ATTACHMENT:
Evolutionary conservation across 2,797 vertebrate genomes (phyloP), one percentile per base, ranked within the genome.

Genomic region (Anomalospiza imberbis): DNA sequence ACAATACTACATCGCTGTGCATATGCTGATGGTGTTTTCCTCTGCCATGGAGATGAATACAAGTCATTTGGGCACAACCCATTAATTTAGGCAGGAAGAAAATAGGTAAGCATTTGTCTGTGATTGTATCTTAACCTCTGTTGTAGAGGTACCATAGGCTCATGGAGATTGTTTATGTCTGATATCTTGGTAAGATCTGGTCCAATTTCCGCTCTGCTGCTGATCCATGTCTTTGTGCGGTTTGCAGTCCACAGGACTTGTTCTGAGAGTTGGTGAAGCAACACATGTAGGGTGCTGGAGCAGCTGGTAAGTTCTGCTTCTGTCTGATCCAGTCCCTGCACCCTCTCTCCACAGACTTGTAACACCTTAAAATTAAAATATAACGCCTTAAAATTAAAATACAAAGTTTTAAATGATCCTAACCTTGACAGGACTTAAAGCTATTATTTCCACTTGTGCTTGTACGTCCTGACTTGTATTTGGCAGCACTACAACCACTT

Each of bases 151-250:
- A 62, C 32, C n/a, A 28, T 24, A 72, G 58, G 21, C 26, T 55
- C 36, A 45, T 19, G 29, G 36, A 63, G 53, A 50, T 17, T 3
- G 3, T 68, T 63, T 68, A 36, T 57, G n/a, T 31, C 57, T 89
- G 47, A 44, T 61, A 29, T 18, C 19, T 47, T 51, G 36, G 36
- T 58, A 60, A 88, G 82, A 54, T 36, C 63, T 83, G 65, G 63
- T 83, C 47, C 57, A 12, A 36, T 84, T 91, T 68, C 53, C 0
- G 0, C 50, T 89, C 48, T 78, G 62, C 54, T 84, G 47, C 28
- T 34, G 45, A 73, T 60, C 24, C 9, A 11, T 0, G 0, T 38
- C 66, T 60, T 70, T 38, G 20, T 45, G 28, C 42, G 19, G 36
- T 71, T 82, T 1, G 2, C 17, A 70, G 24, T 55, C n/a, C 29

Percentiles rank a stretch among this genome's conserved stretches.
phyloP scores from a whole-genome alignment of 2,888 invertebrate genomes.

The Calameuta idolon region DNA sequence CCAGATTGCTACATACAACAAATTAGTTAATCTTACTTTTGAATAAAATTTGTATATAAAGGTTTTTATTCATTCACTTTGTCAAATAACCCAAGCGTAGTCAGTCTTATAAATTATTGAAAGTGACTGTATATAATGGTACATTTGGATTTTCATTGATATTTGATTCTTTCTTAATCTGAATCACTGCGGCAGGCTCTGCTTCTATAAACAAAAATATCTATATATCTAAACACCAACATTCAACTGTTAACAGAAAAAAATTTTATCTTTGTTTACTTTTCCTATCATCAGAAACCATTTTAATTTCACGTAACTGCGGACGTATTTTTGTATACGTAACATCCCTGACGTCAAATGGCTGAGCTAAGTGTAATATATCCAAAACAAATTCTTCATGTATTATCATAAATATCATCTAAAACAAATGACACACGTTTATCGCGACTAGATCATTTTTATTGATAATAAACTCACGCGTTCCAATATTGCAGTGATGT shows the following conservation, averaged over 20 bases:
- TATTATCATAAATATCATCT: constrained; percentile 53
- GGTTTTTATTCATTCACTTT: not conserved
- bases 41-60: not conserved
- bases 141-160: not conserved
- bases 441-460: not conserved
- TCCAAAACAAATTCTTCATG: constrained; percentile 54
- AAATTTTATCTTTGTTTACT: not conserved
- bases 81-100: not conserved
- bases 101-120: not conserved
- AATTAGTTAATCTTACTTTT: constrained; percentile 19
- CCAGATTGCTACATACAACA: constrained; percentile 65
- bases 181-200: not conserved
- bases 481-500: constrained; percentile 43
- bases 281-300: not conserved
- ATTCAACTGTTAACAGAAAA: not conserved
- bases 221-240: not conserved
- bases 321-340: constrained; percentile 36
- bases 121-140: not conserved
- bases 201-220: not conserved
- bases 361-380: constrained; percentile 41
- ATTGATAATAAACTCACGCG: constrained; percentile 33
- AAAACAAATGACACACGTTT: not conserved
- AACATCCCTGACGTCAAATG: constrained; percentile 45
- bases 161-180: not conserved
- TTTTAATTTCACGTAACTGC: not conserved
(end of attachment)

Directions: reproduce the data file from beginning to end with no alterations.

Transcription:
Evolutionary conservation across 2,797 vertebrate genomes (phyloP), one percentile per base, ranked within the genome.

Genomic region (Anomalospiza imberbis): DNA sequence ACAATACTACATCGCTGTGCATATGCTGATGGTGTTTTCCTCTGCCATGGAGATGAATACAAGTCATTTGGGCACAACCCATTAATTTAGGCAGGAAGAAAATAGGTAAGCATTTGTCTGTGATTGTATCTTAACCTCTGTTGTAGAGGTACCATAGGCTCATGGAGATTGTTTATGTCTGATATCTTGGTAAGATCTGGTCCAATTTCCGCTCTGCTGCTGATCCATGTCTTTGTGCGGTTTGCAGTCCACAGGACTTGTTCTGAGAGTTGGTGAAGCAACACATGTAGGGTGCTGGAGCAGCTGGTAAGTTCTGCTTCTGTCTGATCCAGTCCCTGCACCCTCTCTCCACAGACTTGTAACACCTTAAAATTAAAATATAACGCCTTAAAATTAAAATACAAAGTTTTAAATGATCCTAACCTTGACAGGACTTAAAGCTATTATTTCCACTTGTGCTTGTACGTCCTGACTTGTATTTGGCAGCACTACAACCACTT

Each of bases 151-250:
- A 62, C 32, C n/a, A 28, T 24, A 72, G 58, G 21, C 26, T 55
- C 36, A 45, T 19, G 29, G 36, A 63, G 53, A 50, T 17, T 3
- G 3, T 68, T 63, T 68, A 36, T 57, G n/a, T 31, C 57, T 89
- G 47, A 44, T 61, A 29, T 18, C 19, T 47, T 51, G 36, G 36
- T 58, A 60, A 88, G 82, A 54, T 36, C 63, T 83, G 65, G 63
- T 83, C 47, C 57, A 12, A 36, T 84, T 91, T 68, C 53, C 0
- G 0, C 50, T 89, C 48, T 78, G 62, C 54, T 84, G 47, C 28
- T 34, G 45, A 73, T 60, C 24, C 9, A 11, T 0, G 0, T 38
- C 66, T 60, T 70, T 38, G 20, T 45, G 28, C 42, G 19, G 36
- T 71, T 82, T 1, G 2, C 17, A 70, G 24, T 55, C n/a, C 29

Percentiles rank a stretch among this genome's conserved stretches.
phyloP scores from a whole-genome alignment of 2,888 invertebrate genomes.

The Calameuta idolon region DNA sequence CCAGATTGCTACATACAACAAATTAGTTAATCTTACTTTTGAATAAAATTTGTATATAAAGGTTTTTATTCATTCACTTTGTCAAATAACCCAAGCGTAGTCAGTCTTATAAATTATTGAAAGTGACTGTATATAATGGTACATTTGGATTTTCATTGATATTTGATTCTTTCTTAATCTGAATCACTGCGGCAGGCTCTGCTTCTATAAACAAAAATATCTATATATCTAAACACCAACATTCAACTGTTAACAGAAAAAAATTTTATCTTTGTTTACTTTTCCTATCATCAGAAACCATTTTAATTTCACGTAACTGCGGACGTATTTTTGTATACGTAACATCCCTGACGTCAAATGGCTGAGCTAAGTGTAATATATCCAAAACAAATTCTTCATGTATTATCATAAATATCATCTAAAACAAATGACACACGTTTATCGCGACTAGATCATTTTTATTGATAATAAACTCACGCGTTCCAATATTGCAGTGATGT shows the following conservation, averaged over 20 bases:
- TATTATCATAAATATCATCT: constrained; percentile 53
- GGTTTTTATTCATTCACTTT: not conserved
- bases 41-60: not conserved
- bases 141-160: not conserved
- bases 441-460: not conserved
- TCCAAAACAAATTCTTCATG: constrained; percentile 54
- AAATTTTATCTTTGTTTACT: not conserved
- bases 81-100: not conserved
- bases 101-120: not conserved
- AATTAGTTAATCTTACTTTT: constrained; percentile 19
- CCAGATTGCTACATACAACA: constrained; percentile 65
- bases 181-200: not conserved
- bases 481-500: constrained; percentile 43
- bases 281-300: not conserved
- ATTCAACTGTTAACAGAAAA: not conserved
- bases 221-240: not conserved
- bases 321-340: constrained; percentile 36
- bases 121-140: not conserved
- bases 201-220: not conserved
- bases 361-380: constrained; percentile 41
- ATTGATAATAAACTCACGCG: constrained; percentile 33
- AAAACAAATGACACACGTTT: not conserved
- AACATCCCTGACGTCAAATG: constrained; percentile 45
- bases 161-180: not conserved
- TTTTAATTTCACGTAACTGC: not conserved